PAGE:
||Cambridge University Press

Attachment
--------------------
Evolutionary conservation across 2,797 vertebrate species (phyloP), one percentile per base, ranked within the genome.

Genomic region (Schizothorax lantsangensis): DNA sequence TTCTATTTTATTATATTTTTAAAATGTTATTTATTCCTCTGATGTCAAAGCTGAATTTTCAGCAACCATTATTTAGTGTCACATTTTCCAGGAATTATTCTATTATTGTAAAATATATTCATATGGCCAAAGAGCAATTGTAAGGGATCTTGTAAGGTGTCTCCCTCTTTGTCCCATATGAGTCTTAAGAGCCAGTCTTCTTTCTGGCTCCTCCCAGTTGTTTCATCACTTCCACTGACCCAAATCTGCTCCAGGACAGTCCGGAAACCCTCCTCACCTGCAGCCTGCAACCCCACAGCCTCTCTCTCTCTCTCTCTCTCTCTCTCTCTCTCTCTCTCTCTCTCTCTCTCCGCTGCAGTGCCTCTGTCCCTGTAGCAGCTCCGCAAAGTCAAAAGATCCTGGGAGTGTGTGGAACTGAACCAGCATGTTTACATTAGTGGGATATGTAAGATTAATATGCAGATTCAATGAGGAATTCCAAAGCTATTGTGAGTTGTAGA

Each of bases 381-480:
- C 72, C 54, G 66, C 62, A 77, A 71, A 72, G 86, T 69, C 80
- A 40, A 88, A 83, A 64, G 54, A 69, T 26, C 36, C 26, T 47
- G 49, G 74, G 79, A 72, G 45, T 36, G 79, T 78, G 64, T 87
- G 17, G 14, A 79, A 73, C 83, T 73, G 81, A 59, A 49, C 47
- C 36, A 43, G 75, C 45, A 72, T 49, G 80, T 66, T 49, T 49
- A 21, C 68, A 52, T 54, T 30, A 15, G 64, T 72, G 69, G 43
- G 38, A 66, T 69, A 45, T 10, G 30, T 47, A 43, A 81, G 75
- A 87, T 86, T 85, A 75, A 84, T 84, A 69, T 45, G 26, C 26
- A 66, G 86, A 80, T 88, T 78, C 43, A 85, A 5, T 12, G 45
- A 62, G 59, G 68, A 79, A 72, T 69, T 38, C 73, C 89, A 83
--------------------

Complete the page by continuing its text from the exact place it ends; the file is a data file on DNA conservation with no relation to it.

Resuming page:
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This book models the emergence of the state, and the forces that shape it. State creation is bound to protection needs. A specialized protector-ruler is efficient, but is also self-seeking. Individuals will install a ruler only after they create a mechanism to control him. Among the offshoots of the organized protection are legal system and decision-making procedures that include voting. The initial 'state of nature' may gradually evolve into a rule-of-law state. The state endows individuals with rights by delineating what it will protect. Enforcement, however, is never perfect. People use third parties such as firms to enforce agreements. As commodities become standardized, scale economies increase. In order to exploit the economies of within-state enforcement, the state will expand the contact enforcement territory by treaty or by conquest. The force may explain the creation of rule-of-law empires.